Any nursery school kid will tell you that a chicken goes “puk-puk-puk” and a rooster goes “cock-a-doodledoo”.
And the sound of a chicken coming home to roost, if the ANC is anything to go by, is “flip-flop, flip-flop”. With the election of Cyril Ramaphosa to head the party, there has been a flurry of ingratiating sounds from the ANC barnyard as its leaders scramble from the feeding trough and the toxic fallout of too close an association with President Jacob Zuma.
Many who, until a month ago, were happy to be biddable flunkeys are belatedly exercising their spinal tissue.
They are emphasising what independent minds they have, how they hate corruption.
This week, former Cabinet minister Derek Hanekom railed against the “outrageousness” of R217m of the R220m allocated to the Free State dairy farm project being “stolen by the Guptas and their friends”.
The hypocrisy is staggering. This is the man who sat tjoepstil, never once publicly remarking on the pillage that had been exposed as far back as 2013.
But it is Police Minister Fikile Mbalula who is perhaps the most egregious example of the flipflop.
In the weeks before the December leadership conference, Mbalula — who, in a moment of supreme self-delusion chose the social media handle of his official police minister account to be “Mr Fearfokkol” — was warning that the defeat of Nkosazana Dlamini-Zuma could only happen through bribery and corruption.
Before the election, he published pictures of bales of money, intimating that these had been seized by the police from a cabal intent on bribing ANC delegates supporting Dlamini-Zuma.
An amount of R2.5 million had been intercepted, he tweeted under the hashtag #VotesForCash.
It was all simply anti-Ramaphosa propaganda, entirely bereft of truth.
There was no seizure of millions of rands. No arrests had been made or will be made.
There will be no prosecution. Well, certainly that is the case, not now that Mr Fearfokkol has realised where his best interests lie.
Within days of the defeat of Dlamini-Zuma, the police minister was gleefully circulating a photograph of President Zuma, clutching his face with both hands and looking dazed and unhappy, with the caption: “When you look around at a family function and realise that you’ve graduated to being the drunk uncle of the family.”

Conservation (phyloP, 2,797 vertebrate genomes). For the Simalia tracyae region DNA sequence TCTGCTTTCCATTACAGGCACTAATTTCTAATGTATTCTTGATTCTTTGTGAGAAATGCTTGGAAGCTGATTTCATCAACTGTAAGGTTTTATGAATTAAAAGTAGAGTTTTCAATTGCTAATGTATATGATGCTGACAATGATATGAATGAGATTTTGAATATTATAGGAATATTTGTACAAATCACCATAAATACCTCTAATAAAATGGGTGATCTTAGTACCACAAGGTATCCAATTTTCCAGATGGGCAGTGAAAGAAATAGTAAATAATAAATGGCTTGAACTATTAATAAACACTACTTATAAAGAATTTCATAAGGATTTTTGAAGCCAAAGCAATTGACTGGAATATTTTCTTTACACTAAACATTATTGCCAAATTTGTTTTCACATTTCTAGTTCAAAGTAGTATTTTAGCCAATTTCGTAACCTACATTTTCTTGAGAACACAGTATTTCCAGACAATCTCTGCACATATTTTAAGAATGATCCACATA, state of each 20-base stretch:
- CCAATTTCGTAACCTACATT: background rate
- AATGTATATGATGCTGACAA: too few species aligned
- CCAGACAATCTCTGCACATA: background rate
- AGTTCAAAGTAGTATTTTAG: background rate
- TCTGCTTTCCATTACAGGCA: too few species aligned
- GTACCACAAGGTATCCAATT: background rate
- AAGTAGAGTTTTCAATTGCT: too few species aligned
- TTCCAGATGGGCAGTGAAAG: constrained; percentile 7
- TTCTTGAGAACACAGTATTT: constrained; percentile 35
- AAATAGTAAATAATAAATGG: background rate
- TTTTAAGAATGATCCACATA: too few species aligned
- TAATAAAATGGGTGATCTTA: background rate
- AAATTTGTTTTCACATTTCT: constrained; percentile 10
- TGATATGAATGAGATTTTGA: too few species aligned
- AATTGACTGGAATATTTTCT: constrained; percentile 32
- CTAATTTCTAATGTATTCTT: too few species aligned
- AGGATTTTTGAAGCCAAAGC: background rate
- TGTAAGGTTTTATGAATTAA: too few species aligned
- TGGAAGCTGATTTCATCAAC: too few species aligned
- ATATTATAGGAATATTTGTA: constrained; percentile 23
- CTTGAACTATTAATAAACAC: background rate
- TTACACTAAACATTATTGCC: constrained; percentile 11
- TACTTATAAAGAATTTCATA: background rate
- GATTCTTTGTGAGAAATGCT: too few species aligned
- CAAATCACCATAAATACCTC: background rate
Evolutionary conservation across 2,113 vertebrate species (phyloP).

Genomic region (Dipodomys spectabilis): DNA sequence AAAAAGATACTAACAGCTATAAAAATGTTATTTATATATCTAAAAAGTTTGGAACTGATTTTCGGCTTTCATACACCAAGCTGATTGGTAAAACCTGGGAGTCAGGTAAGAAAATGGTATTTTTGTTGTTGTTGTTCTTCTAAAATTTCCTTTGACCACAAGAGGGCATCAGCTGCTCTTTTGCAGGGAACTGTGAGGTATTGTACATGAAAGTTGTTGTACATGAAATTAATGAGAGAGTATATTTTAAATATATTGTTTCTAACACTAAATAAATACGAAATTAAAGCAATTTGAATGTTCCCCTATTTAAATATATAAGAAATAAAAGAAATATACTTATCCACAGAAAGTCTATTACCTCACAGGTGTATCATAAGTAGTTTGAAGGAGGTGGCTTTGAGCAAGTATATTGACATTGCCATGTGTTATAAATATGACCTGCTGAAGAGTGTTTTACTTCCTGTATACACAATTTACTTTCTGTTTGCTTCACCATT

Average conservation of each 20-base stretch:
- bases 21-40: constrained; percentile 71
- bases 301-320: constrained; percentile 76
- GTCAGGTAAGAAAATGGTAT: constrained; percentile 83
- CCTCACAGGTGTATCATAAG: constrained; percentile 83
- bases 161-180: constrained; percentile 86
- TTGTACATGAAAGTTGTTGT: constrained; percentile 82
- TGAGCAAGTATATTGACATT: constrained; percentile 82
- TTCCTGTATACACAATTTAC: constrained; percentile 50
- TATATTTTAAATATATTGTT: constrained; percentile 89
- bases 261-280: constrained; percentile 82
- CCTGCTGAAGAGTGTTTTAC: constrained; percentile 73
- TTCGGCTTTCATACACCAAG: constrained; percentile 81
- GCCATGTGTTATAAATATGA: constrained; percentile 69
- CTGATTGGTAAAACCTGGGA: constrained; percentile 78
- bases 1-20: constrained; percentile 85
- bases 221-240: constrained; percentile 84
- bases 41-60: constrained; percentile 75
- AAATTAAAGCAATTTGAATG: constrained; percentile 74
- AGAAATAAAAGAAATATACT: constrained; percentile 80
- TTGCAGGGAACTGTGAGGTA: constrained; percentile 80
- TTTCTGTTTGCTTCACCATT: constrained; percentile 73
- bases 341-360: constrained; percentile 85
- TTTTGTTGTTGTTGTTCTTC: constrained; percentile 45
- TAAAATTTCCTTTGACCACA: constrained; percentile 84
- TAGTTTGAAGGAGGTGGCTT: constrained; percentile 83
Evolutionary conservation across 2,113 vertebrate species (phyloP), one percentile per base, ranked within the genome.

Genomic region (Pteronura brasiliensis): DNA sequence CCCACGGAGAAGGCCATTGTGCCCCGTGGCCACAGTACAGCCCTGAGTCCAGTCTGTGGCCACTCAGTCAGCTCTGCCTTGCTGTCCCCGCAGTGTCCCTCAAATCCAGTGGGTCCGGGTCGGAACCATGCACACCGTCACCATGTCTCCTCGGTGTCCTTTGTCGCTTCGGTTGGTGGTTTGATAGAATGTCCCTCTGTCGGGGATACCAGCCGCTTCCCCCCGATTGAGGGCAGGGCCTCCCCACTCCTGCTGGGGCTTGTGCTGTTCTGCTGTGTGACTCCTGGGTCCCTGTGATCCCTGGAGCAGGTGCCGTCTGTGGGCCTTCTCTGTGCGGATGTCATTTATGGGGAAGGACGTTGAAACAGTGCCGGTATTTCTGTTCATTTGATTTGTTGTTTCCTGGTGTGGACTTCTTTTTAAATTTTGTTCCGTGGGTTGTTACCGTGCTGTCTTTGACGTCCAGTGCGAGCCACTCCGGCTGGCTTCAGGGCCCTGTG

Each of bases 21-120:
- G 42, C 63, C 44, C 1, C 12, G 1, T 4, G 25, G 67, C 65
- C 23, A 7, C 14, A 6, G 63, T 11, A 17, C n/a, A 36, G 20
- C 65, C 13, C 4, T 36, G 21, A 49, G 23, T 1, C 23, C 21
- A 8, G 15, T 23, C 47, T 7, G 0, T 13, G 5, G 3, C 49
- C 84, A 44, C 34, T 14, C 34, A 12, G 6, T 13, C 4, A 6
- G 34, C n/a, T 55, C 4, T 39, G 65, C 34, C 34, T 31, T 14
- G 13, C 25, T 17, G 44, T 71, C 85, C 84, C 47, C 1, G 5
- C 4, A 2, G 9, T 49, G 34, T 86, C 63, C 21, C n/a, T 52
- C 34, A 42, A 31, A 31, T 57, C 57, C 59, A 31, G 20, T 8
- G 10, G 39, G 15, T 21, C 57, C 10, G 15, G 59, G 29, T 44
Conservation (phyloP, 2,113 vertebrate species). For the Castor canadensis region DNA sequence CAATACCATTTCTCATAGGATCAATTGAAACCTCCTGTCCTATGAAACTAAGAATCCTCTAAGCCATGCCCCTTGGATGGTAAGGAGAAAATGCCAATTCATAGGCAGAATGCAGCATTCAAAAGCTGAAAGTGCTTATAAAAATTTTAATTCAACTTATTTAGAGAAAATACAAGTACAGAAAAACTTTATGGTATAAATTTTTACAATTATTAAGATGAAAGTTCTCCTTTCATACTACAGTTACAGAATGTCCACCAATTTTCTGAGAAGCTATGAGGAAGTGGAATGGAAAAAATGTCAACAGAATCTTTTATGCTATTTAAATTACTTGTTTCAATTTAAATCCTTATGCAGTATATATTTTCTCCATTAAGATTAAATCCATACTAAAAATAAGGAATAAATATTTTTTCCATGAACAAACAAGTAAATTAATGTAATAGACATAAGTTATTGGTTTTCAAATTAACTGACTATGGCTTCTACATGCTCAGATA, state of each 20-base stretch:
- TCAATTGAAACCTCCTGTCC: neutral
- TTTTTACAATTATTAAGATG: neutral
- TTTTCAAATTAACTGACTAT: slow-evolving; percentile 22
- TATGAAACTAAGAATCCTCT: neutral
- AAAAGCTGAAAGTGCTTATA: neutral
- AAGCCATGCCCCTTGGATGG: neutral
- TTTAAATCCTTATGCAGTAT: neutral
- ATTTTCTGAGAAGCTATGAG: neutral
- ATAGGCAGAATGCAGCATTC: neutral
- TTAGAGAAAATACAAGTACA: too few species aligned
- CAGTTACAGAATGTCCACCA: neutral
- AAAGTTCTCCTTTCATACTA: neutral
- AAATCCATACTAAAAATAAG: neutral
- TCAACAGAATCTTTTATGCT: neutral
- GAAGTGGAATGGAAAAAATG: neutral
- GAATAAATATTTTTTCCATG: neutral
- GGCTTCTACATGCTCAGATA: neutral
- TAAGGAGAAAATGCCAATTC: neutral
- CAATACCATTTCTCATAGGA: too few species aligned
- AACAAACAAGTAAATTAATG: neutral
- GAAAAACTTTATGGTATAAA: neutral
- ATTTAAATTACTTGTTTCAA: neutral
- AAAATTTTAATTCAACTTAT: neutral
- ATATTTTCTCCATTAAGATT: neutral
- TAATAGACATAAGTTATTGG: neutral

Such instinctual fawning by the submissive before the dominant can be observed in many animal species, for example dogs and politicians.
The pattern between contesting canines is one of an initial faux confrontation, with much tooth-baring, snarling and hackles-raised posturing.
This rarely ends in a fight to the death. A couple of quick nips by the alpha of the group, drawing the minimum of blood, is usually enough to establish the pecking order.
The zoological certainties of subservience behaviour in pack animals will be of some consolation to Ramaphosa.
It negates the razor-thin numerical majority by which he won the leadership contest and which his supporters achieved in the ANC’s national executive committee.
On the other hand, among politicians, the most vicious and unpredictable of predatory species, the situation is slightly different.
As many a ruler has found out too late, a few nips and growls is often not enough to dampen the human appetite for subversion and rebellion.
There’s nothing like a clear line in the sand.
A few ritual sacrifices, metaphorically speaking, may be helpful in setting the appropriate boundaries.